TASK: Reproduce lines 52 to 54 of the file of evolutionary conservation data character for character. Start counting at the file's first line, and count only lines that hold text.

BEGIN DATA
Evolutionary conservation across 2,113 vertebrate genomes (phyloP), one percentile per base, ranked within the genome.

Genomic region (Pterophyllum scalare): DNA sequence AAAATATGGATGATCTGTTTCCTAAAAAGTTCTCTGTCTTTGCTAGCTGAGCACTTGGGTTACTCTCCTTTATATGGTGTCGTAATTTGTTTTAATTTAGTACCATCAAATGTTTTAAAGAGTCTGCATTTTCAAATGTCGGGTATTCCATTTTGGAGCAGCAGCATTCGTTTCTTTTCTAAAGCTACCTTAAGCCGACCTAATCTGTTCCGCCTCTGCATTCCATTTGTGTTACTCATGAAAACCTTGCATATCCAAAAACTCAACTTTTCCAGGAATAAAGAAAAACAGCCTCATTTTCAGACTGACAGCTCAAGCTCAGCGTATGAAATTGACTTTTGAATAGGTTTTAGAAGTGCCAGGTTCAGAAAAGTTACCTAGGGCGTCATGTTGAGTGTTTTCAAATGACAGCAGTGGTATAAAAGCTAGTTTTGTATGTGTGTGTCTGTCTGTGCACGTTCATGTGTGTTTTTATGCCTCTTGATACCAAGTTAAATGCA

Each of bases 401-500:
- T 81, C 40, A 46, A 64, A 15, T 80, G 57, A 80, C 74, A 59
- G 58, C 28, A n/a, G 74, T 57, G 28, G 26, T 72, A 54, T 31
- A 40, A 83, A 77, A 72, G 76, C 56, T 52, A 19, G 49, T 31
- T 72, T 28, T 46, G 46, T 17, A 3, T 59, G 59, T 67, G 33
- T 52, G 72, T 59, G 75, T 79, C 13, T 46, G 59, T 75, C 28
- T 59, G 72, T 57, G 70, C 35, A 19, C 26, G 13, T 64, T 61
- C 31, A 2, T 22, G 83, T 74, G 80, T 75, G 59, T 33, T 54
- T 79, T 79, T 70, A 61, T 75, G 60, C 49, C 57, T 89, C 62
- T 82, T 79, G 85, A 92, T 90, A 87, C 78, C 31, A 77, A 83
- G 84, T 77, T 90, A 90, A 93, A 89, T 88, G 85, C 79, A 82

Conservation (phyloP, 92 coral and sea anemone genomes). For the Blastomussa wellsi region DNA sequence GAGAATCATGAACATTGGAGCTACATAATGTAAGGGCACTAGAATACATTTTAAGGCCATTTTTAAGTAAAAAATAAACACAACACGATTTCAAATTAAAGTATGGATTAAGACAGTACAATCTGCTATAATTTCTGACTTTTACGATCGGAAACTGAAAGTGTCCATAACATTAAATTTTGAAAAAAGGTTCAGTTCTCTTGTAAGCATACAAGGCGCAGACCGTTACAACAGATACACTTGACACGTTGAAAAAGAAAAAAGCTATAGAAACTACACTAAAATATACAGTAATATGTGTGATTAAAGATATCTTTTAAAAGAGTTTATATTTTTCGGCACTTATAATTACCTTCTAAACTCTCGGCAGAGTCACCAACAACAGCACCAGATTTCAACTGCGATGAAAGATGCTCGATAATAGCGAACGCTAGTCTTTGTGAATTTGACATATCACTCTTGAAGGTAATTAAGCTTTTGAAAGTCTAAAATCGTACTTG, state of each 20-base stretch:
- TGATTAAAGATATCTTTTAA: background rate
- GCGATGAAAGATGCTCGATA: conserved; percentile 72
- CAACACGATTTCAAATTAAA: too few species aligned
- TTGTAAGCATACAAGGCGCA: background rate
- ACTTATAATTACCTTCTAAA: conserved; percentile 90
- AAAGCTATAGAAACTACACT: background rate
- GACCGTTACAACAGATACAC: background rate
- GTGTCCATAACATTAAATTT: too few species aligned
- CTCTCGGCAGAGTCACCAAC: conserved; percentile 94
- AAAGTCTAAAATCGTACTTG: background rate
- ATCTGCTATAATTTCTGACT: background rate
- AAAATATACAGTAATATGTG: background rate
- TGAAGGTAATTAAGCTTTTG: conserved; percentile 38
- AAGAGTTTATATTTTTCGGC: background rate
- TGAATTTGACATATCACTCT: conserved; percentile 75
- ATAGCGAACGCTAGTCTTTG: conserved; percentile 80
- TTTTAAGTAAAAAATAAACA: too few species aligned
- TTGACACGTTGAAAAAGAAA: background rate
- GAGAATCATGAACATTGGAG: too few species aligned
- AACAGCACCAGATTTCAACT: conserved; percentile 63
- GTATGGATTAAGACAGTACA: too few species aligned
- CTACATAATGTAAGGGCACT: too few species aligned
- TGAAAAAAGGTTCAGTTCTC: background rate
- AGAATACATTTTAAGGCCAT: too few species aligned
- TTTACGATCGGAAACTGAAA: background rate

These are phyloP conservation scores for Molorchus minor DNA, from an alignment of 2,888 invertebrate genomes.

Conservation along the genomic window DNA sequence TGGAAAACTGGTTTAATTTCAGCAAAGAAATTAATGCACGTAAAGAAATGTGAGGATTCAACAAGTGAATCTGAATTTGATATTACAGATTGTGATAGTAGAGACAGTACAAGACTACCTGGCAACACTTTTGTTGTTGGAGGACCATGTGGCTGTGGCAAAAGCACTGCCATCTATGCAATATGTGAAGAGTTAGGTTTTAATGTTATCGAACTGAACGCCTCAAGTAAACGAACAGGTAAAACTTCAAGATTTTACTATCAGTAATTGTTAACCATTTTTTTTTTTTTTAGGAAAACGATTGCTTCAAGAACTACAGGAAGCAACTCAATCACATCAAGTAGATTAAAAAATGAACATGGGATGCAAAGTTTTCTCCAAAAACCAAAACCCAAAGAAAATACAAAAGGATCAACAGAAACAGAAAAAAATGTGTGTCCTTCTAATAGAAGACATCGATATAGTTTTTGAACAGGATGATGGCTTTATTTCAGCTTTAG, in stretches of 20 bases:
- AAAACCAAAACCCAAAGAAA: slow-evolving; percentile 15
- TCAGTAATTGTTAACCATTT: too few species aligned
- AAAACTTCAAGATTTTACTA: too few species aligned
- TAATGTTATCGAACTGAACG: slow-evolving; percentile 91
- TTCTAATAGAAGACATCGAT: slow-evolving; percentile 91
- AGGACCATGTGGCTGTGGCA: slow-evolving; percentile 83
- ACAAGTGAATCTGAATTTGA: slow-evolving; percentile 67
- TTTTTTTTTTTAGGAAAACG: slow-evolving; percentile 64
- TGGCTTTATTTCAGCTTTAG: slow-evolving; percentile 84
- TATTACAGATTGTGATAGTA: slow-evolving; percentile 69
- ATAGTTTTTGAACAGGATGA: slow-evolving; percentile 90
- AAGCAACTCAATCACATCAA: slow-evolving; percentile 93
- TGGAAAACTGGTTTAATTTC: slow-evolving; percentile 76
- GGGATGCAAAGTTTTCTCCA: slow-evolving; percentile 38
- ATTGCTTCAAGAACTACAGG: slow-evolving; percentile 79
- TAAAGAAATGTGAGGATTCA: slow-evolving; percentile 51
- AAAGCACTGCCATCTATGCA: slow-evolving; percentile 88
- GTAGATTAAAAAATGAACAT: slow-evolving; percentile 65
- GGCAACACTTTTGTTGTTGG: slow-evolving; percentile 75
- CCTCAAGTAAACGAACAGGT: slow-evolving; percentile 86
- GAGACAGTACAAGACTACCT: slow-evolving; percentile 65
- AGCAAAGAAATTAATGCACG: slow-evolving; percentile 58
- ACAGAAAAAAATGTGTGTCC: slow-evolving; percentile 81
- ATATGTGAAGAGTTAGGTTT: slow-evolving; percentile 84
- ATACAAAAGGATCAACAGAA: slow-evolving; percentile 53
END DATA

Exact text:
- ATAGTTTTTGAACAGGATGA: slow-evolving; percentile 90
- AAGCAACTCAATCACATCAA: slow-evolving; percentile 93
- TGGAAAACTGGTTTAATTTC: slow-evolving; percentile 76